Holiday in Cambodia
||This article possibly contains original research. (October 2013)|
|"Holiday in Cambodia"|
|Single by Dead Kennedys|
|from the album Fresh Fruit for Rotting Vegetables|
|Genre||Hardcore punk, gothic rock, post-punk|
|Length||4:38 (album version)
3:43 (single version)
|Label||Cherry Red / Alternative Tentacles|
|Writer(s)||Jello Biafra/John Greenway|
|Dead Kennedys singles chronology|
"Holiday in Cambodia" was the second single by the American punk band Dead Kennedys. The record was released in May 1980 on Alternative Tentacles with "Police Truck" as the b-side. The title track was re-recorded for the band's first album, Fresh Fruit for Rotting Vegetables (1980), and the version that appeared on this single, as well as the single's b-side, are available on the rarities album Give Me Convenience or Give Me Death (1987). The cover picture of the single is taken from the 6 October 1976 Massacre in Thailand, and depicts a member of the right-wing crowd beating the corpse of a student protester with a metal chair.
This song is socially conscious in that it criticizes white privilege and capitalism and the American Dream. The song begins with a critique on class privilege and how those who have money, and therefore more resources, have never really known true struggle by relating it to the wars going on in east Asia during the 1980s, specifically in Vietnam and Cambodia. The song then goes on to critique the appropriation of Black culture. These privileged people are able to enjoy the jazz music produced by Blacks, but will never know what it is like to be Black in America. They simple enjoy the benefits of Black culture while avoiding the struggle and discrimination that Black people go through. There is also commentary on capitalism and the contradiction of the American Dream. In the lyrics, "Kiss ass while you bitch/ So you can get rich/ But your boss gets richer off you" refers to the fact that many people are unsatisfied with their jobs, yet continue to suffer in that job at the chance of attaining the American Dream and becoming rich. The sad reality is that the only person that benefits off one's hardwork is those who control you at the administrative level. The song also comments on the similarities between these people working corporate jobs they hate and P.O.W.'s. In a sense, according to the Dead Kennedys, both are stuck to suffer similar fates. Both work hard to hope for a better outcome, only to find that their hard work, in the end, does not get them what they want. That is the tragedy of the American Dream that is often the reality for many.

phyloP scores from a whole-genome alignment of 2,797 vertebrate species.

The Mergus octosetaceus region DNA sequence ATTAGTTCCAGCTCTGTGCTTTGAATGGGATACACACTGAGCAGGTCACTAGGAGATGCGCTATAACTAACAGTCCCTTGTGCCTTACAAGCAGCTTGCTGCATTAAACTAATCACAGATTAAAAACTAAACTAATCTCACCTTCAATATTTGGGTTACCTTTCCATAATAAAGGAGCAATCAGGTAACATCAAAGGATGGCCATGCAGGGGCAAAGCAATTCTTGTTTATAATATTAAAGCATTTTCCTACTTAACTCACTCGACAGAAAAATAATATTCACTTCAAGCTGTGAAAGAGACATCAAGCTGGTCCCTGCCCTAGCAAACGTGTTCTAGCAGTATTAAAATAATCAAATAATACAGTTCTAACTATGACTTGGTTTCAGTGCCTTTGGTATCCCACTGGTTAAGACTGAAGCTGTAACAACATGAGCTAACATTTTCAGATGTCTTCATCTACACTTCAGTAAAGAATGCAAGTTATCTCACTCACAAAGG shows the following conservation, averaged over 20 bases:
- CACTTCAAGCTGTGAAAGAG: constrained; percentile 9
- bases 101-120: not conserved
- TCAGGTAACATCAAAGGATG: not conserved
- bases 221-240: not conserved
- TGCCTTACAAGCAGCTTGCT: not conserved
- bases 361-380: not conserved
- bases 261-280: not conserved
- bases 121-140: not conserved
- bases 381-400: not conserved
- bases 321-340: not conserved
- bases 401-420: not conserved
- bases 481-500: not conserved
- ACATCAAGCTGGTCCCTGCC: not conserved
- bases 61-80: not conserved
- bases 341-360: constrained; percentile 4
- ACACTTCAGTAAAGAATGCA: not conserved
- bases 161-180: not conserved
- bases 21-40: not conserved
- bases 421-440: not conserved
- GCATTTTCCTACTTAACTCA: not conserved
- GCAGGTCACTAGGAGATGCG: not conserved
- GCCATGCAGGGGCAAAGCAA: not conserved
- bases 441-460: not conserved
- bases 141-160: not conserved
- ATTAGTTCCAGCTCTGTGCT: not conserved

The song attacks both Eastern totalitarianism and Western complacency. The song's lyrics offer a satirical view of young, self-righteous Americans and contrast such a lifestyle with a brutal depiction of the infamous Pol Pot regime of Cambodia.
The re-recording of this song that appears on Fresh Fruit for Rotting Vegetables is different from the single version, being fifty-five seconds longer and featuring an extended guitar noise intro as well as an extended solo. While the original performance includes the satirically quoted word "niggers", subsequent performances by the reformed Dead Kennedys, and other artists listed here have substituted the word "brothers" in its place. Biafra, however, has often in the past and currently, replaced the word with "blacks".